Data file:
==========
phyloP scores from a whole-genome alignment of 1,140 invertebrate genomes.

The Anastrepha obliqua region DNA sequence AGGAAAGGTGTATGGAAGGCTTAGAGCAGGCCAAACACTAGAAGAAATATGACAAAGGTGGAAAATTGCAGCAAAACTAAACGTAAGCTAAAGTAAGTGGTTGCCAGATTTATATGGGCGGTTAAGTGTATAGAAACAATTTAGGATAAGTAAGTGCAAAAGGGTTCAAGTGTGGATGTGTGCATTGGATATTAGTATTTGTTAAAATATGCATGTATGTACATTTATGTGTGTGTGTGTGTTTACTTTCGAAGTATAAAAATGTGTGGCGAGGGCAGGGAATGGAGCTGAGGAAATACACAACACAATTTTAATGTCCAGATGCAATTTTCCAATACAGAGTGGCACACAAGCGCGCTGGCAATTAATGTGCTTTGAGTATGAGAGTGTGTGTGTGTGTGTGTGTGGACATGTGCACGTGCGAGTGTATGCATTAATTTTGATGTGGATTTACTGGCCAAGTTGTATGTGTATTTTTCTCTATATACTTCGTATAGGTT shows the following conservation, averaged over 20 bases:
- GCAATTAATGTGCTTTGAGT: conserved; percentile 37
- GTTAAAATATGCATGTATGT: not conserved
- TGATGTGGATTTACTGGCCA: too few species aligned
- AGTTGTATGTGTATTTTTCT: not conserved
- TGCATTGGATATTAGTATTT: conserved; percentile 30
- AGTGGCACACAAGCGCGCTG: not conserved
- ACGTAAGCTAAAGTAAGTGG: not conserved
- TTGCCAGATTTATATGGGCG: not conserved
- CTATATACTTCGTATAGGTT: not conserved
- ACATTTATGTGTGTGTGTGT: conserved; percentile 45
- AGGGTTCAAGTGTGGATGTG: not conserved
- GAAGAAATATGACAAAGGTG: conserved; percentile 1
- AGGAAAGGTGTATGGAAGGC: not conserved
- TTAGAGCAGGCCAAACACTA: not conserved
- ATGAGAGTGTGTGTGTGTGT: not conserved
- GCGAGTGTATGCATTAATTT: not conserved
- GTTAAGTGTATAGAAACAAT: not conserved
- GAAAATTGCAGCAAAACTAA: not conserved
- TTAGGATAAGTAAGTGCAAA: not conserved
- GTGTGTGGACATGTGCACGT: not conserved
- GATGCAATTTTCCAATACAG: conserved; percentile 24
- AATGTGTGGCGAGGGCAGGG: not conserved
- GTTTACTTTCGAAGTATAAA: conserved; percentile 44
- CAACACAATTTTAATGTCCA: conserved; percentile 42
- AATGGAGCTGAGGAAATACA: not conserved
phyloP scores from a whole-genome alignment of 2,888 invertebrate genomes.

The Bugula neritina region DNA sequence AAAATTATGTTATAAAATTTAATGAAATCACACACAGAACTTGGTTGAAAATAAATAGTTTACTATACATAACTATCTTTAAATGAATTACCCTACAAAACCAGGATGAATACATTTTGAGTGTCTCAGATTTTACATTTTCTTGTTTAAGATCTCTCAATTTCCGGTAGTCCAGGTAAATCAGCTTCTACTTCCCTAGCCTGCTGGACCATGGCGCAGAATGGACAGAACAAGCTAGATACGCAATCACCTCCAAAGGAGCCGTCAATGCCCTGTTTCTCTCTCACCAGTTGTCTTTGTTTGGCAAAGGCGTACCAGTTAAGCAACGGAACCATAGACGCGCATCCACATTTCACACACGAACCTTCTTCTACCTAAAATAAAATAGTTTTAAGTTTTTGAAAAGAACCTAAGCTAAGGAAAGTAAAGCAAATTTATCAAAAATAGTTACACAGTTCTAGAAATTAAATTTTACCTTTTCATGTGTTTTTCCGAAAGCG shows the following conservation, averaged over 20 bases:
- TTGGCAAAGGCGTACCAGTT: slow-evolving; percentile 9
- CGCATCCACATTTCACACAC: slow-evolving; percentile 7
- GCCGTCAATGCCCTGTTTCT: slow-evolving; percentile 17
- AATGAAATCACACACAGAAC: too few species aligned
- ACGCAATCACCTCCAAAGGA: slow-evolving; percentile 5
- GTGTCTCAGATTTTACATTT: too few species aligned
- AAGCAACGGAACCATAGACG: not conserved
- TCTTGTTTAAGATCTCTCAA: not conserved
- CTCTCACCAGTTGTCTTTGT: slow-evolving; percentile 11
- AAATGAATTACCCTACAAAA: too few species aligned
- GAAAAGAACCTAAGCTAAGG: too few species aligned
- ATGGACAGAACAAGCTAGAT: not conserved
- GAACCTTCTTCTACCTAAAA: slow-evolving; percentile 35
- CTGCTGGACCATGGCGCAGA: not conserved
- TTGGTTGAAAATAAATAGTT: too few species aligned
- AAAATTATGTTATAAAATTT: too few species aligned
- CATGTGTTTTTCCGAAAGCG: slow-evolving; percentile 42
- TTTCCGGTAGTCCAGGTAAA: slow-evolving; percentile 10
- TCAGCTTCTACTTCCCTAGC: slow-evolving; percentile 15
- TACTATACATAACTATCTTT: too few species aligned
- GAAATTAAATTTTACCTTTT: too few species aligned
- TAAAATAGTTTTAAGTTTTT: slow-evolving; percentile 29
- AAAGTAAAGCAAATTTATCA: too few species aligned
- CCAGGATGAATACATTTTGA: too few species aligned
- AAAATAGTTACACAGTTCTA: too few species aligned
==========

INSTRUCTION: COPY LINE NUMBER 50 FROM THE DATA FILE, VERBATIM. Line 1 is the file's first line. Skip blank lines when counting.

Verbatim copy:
- GAAATTAAATTTTACCTTTT: too few species aligned